HOLLYWOOD — On Sunday, Feb. 24, untold millions of movie fans around the world will tune into the annual Academy Awards. Every year the current nominees and stars appear onstage to receive and present awards. But, what about the past winners and nominees who don’t go to the actual red carpet event? Where do they watch Hollywood’s biggest night? For 23 years, the “in” crowd has attended a $1,000-a-plate Oscar viewing party, held this year at the swank Beverly Hills Hotel and hosted by music agent Norby Walters.
Expected to attend this year’s party are past winners Shirley Jones (“Elmer Gantry,” 1960), Maximilian Schell, (“Judgment at Nuremberg,” 1961), George Chakiris (“West Side Story,” 1961), Richard Dreyfuss (“The Goodbye Girl,” 1977), Martin Landau (“Ed Wood,” 1994) and Jamie Foxx (“Ray,” 2004). Past nominees include Shirley Knight (“Dark at the Top of the Stairs,” 1960, and “Sweet Bird of Youth,” 1962), three-time nominee Diane Ladd (“Alice Doesn’t Live Here Anymore,” 1974, “Wild at Heart,” 1990, and “Rambling Rose,” 1991).
Also expected are Rip Torn (“Cross Creek,” 1983), Sally Kirkland (“Anna,” 1987), Danny Aiello (“Do the Right Thing,” 1990), Bruce Davison (“Longtime Companion,” 1991), Robert Forster (“Jackie Brown,” 1997) and Peter Fonda (“Ulee’s Gold” 1997). They will mingle and mix with the likes of Toni Braxton, “Twilight’s” Peter Facinelli, Ed Asner, Kevin Dillon, John Schneider and the perfect “10” herself, Bo Derek, to name just some of the 100 stars. If you’re not at the Oscars, it’ll be THE place to be!
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It looks like Sony Pictures is considering throwing in the towel and getting out of the movie business. It has sold its U.S. headquarters building in New York City for $1.1 billion to “strengthen its financial foundation and business competiveness for future growth,” and is denying it’s looking for a buyer for the movie division, which includes the studio in Culver City (which was formerly Metro-Goldwyn-Mayer) and the vast Columbia Pictures library of films and TV series. Meanwhile, Blockbuster is closing another 300 stores, leaving just 500 stores nationwide. Some 3,000 employees will be affected.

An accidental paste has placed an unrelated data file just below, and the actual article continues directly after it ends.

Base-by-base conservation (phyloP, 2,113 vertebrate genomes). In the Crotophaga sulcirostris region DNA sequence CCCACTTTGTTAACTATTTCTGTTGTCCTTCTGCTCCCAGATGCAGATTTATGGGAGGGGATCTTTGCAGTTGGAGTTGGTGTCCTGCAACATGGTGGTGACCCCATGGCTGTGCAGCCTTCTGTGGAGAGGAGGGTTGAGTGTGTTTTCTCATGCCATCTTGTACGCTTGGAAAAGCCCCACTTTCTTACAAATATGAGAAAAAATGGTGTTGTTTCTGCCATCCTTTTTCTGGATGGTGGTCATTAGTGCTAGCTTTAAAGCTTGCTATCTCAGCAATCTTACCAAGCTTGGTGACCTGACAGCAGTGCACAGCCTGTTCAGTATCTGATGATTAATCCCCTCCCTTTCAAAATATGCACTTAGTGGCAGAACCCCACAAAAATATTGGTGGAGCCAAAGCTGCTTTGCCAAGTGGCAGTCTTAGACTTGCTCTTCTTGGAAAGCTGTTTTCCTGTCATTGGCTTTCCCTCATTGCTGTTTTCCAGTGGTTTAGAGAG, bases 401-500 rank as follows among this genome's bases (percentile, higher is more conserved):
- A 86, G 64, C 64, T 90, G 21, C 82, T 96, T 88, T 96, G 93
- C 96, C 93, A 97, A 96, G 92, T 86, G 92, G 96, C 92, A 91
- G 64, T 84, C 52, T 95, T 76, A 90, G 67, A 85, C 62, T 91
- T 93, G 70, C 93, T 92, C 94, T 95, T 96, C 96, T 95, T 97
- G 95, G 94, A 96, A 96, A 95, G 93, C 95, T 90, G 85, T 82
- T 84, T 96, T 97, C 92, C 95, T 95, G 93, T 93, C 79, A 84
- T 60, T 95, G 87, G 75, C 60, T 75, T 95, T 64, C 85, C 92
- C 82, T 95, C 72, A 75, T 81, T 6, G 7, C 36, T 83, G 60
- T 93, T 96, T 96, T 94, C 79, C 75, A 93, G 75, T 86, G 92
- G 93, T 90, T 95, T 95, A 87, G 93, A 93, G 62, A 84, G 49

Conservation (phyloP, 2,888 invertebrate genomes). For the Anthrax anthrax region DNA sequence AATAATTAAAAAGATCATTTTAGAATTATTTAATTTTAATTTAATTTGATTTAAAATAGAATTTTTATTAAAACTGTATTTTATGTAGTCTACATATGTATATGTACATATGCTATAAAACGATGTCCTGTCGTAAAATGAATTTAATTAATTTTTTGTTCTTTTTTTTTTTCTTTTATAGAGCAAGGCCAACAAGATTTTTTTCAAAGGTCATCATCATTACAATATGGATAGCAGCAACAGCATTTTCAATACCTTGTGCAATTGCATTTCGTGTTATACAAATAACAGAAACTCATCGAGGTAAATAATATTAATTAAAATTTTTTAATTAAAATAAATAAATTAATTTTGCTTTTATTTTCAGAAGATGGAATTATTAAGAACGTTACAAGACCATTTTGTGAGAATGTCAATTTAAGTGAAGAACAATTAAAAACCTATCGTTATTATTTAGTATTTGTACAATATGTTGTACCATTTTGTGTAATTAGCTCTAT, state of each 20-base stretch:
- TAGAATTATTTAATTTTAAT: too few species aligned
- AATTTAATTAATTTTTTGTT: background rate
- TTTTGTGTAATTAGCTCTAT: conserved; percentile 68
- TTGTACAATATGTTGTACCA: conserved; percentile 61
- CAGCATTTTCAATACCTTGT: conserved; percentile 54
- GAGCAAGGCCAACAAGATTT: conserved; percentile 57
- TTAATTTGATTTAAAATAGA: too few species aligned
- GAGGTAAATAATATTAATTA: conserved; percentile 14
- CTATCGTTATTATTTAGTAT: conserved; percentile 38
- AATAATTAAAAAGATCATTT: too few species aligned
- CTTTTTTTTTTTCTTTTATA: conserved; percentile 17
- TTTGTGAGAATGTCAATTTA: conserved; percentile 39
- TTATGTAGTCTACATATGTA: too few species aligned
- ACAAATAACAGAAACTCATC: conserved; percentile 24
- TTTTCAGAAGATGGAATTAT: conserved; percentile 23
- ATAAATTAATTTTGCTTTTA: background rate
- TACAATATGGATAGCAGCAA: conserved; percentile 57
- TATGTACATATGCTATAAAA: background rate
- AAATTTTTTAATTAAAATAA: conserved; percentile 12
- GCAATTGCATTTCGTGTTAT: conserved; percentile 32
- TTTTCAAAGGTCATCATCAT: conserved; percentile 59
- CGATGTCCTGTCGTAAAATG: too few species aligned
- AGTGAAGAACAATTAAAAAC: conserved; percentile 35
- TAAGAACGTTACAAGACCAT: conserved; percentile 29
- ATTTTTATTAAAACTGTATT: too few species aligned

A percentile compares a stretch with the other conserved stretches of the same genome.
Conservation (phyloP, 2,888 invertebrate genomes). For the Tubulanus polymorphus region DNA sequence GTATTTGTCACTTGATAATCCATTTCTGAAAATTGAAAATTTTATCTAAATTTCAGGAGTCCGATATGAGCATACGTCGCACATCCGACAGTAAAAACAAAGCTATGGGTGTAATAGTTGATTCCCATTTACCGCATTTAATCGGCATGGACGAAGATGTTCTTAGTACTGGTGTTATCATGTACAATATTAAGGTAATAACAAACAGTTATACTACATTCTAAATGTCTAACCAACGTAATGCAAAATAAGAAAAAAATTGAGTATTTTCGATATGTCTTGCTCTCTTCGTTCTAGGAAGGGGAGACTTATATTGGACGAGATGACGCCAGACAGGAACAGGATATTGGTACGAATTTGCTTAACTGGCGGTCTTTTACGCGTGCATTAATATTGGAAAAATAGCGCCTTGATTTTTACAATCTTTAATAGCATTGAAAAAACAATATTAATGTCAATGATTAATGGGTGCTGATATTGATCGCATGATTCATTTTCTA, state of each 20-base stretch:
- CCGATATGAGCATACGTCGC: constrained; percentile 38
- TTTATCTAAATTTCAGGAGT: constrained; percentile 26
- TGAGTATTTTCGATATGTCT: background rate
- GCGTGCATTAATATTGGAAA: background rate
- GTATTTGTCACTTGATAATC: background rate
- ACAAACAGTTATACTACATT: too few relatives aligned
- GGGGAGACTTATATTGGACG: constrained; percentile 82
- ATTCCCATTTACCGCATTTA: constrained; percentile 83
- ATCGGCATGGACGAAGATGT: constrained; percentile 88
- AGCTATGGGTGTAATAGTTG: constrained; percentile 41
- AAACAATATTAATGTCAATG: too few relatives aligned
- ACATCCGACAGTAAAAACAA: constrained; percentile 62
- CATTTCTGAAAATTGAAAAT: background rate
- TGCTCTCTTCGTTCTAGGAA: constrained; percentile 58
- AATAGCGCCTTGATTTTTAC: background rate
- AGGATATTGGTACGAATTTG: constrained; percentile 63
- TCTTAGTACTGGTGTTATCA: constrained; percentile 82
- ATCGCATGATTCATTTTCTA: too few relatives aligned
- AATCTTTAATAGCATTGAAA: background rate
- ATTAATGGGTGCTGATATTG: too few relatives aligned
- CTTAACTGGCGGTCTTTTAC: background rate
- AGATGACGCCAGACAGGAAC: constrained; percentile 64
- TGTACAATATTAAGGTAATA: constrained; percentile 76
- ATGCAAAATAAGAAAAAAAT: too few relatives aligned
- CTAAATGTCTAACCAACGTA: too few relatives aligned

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While Universal/NBC recently announced it was cutting jobs, prompting Jay Leno to take a pay cut in order to keep his full staff, Disney/ABC announced it was giving its chairman-CEO Robert Iger a 20 percent pay raise. With the acquisition of George Lucas’ “Star Wars” franchise, “The Muppets” and just about anything animated, and the success of “The Avengers,” the No. 3 box-office grosser of all time at more than $1.5 billion, it’s not surprising the Disney board gave Iger a whopping $40.2 million paycheck this year. So much for the fiscal debt!
© 2013 King Features Synd., Inc.